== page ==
If you’re tentatively dipping your toes into the world of paint spraying, you’ll soon realize that your HVLP unit’s pressure output is the key to outstanding finishes.
Setting your unit to the correct pressure minimizes the orange peel effect that can result when spraying at a pressure that’s too low. Furthermore, the right pressure setting maximizes transfer efficiency, which saves you money on paint and reduces the mess you have to clean up at the end of the day.
Since there are a plethora of machines on the market, there’s no “one pressure fits all” solution. But to help you figure out the best pressure output for your machine, I’ve compiled this handy guide. Follow the tips below and even the most inexperienced home-improver can achieve results to be proud of.
Why Air Pressure Is Important
Air pressure is important as this is how HVLP paint sprayers push the coating through the system to the fluid nozzle. From there, it’s finely atomized, then emitted.
Whether you decide on a compressor-powered spray gun or a unit with an integrated turbine, the majority of machines have an indexed dial for pressure adjustments, so it’s easy to make incremental changes to the pressure.
HVLP Pressure vs Airless
HVLP stands for high-volume, low-pressure, and an HVLP spray gun draws approximately 15 to 26 cubic feet per minute (cfm) of air from the compressor or turbine.
This volume is then enough for the unit to crank out around 10 pounds square inch (psi) of pressure. As this is relatively low, bounce-back is minimized and HVLP machines excel when working on small to midsize tasks in restricted spaces.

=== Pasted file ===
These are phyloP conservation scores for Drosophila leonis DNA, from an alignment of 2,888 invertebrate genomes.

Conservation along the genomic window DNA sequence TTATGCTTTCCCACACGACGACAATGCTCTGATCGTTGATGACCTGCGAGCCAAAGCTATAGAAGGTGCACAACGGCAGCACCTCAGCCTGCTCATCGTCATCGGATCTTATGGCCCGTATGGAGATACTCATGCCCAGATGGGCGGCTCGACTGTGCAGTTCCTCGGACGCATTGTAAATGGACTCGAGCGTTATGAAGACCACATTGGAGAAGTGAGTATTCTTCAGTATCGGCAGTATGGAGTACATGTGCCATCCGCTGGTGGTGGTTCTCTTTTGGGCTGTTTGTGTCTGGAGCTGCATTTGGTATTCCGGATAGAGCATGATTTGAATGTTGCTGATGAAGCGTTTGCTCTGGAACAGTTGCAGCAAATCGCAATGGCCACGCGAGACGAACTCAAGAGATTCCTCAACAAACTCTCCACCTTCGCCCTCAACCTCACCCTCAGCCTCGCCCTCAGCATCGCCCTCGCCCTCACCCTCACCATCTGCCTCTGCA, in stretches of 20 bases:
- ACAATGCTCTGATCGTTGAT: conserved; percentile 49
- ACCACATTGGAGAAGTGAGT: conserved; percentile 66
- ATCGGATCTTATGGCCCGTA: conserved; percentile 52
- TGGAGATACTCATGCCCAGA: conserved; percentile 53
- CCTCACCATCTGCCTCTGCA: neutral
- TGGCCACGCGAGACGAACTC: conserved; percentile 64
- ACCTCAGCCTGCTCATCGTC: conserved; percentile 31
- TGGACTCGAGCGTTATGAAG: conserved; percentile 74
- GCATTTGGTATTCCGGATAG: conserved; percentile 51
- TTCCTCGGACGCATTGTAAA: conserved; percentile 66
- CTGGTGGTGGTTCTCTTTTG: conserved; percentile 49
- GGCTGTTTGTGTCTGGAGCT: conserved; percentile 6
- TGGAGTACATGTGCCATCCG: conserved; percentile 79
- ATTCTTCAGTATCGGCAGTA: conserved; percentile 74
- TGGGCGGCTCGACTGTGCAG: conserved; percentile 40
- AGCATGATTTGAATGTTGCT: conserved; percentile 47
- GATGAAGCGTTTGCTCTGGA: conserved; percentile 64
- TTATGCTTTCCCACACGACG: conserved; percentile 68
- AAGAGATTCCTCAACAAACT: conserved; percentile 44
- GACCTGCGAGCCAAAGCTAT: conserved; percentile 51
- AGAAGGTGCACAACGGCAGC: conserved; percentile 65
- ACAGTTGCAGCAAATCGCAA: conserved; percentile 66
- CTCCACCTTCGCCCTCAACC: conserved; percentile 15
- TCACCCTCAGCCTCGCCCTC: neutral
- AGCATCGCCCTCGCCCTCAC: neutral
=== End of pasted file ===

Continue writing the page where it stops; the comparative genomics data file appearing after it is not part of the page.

However, if you are planning on coating a vast area, then operating at the above rate will take a long time.
This is where airless systems come into play. Airless paint sprayers operate at a significantly higher air pressure of between 1500 to 3300 psi. This allows them to make short work of large projects, but there’s generally more overspray too.
Pressure and Nozzle Sizes
In general, nozzle size is dictated by the type of coating you’re using. For example, if you want to use a high-viscosity coating such as a heavy-bodied latex, you’ll need a fluid tip with an opening of between 0.021 and 0.025 inches. But for an oil-based enamel, an opening of between 0.013 and 0.015-inches is sufficient.
So how does this relate to HVLP spray gun pressure settings?
To push a dense coating through a wider opening, you need higher pressure, and vice versa for thin coatings and narrow openings. Not all HVLP spray guns are created equal, so check if your unit can handle thick mediums. The Earlex 6003, for example, is great for dense coatings and has a suitable fluid nozzle.